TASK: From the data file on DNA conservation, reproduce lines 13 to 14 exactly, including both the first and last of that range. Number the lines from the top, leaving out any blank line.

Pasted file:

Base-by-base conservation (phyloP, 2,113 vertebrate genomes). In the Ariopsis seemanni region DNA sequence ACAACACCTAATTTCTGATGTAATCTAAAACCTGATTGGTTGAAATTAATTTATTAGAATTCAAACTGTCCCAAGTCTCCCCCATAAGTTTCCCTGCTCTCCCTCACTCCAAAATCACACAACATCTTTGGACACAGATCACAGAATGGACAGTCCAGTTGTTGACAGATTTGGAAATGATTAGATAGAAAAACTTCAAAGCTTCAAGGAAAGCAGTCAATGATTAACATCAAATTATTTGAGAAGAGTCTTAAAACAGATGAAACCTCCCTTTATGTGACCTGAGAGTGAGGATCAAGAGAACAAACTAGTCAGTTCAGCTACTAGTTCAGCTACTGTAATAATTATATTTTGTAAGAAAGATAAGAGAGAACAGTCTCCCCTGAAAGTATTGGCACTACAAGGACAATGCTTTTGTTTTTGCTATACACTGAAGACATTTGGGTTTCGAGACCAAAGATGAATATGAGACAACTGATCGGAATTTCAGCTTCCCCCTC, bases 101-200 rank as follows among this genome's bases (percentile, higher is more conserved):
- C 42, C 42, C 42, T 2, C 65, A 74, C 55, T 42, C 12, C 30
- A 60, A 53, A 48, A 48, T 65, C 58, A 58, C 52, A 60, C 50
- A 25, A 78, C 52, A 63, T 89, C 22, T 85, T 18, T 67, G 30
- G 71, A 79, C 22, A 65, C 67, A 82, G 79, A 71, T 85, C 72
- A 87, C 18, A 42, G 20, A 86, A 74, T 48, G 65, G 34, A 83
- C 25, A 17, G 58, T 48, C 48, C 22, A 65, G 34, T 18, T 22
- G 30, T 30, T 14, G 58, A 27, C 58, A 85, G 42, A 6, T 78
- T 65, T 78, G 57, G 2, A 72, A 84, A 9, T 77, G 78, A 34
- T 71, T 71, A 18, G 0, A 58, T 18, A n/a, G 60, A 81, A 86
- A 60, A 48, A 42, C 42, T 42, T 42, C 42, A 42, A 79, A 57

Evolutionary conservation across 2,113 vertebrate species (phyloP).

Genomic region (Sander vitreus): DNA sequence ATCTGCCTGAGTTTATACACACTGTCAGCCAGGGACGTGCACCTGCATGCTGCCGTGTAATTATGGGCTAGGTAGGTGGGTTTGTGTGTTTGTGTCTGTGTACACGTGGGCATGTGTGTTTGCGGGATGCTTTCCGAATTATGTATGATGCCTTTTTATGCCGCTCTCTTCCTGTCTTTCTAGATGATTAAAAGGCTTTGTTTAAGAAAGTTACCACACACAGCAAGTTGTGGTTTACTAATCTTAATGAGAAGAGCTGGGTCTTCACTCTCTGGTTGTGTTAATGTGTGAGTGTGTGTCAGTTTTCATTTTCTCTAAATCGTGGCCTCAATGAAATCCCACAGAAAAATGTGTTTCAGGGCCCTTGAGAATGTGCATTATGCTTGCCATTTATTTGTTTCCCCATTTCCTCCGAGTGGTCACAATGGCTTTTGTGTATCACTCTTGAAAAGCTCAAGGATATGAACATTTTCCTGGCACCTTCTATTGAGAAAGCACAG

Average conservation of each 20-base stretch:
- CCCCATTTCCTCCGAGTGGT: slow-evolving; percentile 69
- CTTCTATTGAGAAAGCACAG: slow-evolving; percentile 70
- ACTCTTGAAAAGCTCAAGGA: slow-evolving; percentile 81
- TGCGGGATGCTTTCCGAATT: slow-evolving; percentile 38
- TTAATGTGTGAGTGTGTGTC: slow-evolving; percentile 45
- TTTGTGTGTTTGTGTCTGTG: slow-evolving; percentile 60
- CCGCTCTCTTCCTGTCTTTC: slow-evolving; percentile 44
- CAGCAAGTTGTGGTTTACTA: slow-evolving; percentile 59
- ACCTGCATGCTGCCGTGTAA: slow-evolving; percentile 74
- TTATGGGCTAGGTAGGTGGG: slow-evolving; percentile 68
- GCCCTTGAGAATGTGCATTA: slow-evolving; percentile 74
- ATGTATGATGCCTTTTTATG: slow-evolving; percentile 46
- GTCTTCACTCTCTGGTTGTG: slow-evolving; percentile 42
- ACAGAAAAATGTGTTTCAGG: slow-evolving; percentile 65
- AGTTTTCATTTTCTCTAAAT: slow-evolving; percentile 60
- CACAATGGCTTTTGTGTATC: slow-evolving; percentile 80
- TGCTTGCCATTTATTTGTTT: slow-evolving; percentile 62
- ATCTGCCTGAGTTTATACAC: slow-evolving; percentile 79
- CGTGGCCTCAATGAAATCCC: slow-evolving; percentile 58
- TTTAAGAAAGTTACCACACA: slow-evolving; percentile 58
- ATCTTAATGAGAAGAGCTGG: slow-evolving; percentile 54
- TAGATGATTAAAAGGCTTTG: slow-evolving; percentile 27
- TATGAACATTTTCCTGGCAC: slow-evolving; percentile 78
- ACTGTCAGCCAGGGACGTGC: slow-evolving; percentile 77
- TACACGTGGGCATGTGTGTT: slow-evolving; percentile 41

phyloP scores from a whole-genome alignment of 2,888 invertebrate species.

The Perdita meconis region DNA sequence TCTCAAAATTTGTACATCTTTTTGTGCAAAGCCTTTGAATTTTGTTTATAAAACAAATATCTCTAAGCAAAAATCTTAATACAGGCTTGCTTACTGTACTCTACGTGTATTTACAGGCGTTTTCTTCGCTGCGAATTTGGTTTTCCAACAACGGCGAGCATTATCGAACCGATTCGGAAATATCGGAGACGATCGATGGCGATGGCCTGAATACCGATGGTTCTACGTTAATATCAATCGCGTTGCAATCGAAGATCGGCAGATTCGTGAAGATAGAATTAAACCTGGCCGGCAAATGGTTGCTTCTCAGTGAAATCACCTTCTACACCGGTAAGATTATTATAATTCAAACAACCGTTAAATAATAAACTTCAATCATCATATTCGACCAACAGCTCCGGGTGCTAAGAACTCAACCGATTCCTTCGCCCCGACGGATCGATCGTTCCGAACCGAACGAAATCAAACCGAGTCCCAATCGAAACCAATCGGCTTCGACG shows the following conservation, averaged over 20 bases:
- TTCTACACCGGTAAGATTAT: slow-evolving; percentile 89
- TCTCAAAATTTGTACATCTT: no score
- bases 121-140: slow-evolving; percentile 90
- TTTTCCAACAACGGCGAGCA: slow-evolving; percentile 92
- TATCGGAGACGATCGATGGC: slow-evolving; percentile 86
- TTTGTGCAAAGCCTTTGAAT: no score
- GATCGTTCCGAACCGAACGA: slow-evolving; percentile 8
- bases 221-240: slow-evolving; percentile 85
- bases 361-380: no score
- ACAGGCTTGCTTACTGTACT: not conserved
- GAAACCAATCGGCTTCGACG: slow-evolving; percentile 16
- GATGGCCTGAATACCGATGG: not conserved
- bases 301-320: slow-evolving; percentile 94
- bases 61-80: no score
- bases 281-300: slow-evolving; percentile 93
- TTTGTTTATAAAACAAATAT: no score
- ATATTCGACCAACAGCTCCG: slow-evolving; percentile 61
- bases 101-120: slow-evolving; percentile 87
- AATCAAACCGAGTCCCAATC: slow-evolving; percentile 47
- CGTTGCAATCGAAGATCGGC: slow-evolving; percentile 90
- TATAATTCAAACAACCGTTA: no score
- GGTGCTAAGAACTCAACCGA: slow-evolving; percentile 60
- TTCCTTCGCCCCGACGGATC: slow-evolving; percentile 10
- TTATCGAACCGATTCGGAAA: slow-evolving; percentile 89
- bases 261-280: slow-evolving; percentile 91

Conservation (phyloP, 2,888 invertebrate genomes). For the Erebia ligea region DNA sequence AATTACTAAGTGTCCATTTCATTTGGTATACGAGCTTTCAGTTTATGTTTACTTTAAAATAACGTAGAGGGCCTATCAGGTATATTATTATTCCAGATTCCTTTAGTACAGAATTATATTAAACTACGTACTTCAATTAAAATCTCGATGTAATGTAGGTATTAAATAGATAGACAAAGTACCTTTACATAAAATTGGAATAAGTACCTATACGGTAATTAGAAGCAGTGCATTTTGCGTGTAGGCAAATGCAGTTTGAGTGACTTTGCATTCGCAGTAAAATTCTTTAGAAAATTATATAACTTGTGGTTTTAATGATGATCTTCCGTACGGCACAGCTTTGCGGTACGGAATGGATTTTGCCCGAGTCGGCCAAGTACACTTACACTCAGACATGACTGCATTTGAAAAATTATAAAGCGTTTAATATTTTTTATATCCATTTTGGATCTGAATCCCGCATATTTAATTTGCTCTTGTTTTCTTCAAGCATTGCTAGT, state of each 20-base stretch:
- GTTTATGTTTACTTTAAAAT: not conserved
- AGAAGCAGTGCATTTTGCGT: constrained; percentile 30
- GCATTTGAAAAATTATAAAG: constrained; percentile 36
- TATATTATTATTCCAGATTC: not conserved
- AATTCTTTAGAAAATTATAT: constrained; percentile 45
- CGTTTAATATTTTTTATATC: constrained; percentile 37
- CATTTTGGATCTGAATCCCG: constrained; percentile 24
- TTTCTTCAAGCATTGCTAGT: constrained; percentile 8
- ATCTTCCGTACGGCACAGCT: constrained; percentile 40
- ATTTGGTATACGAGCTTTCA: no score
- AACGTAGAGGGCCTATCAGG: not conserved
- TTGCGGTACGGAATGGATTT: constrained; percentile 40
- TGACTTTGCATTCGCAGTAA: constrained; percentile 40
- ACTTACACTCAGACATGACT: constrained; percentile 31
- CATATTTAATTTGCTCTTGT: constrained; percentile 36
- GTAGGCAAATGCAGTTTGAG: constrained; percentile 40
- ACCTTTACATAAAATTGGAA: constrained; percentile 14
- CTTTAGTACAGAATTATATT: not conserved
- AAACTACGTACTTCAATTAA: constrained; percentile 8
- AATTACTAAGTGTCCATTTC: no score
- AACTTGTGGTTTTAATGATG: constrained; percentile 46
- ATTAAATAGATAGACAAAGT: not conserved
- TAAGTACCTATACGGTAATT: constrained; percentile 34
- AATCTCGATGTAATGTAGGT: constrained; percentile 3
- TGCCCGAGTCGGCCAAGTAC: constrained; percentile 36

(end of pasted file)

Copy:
Genomic region (Sander vitreus): DNA sequence ATCTGCCTGAGTTTATACACACTGTCAGCCAGGGACGTGCACCTGCATGCTGCCGTGTAATTATGGGCTAGGTAGGTGGGTTTGTGTGTTTGTGTCTGTGTACACGTGGGCATGTGTGTTTGCGGGATGCTTTCCGAATTATGTATGATGCCTTTTTATGCCGCTCTCTTCCTGTCTTTCTAGATGATTAAAAGGCTTTGTTTAAGAAAGTTACCACACACAGCAAGTTGTGGTTTACTAATCTTAATGAGAAGAGCTGGGTCTTCACTCTCTGGTTGTGTTAATGTGTGAGTGTGTGTCAGTTTTCATTTTCTCTAAATCGTGGCCTCAATGAAATCCCACAGAAAAATGTGTTTCAGGGCCCTTGAGAATGTGCATTATGCTTGCCATTTATTTGTTTCCCCATTTCCTCCGAGTGGTCACAATGGCTTTTGTGTATCACTCTTGAAAAGCTCAAGGATATGAACATTTTCCTGGCACCTTCTATTGAGAAAGCACAG

Average conservation of each 20-base stretch: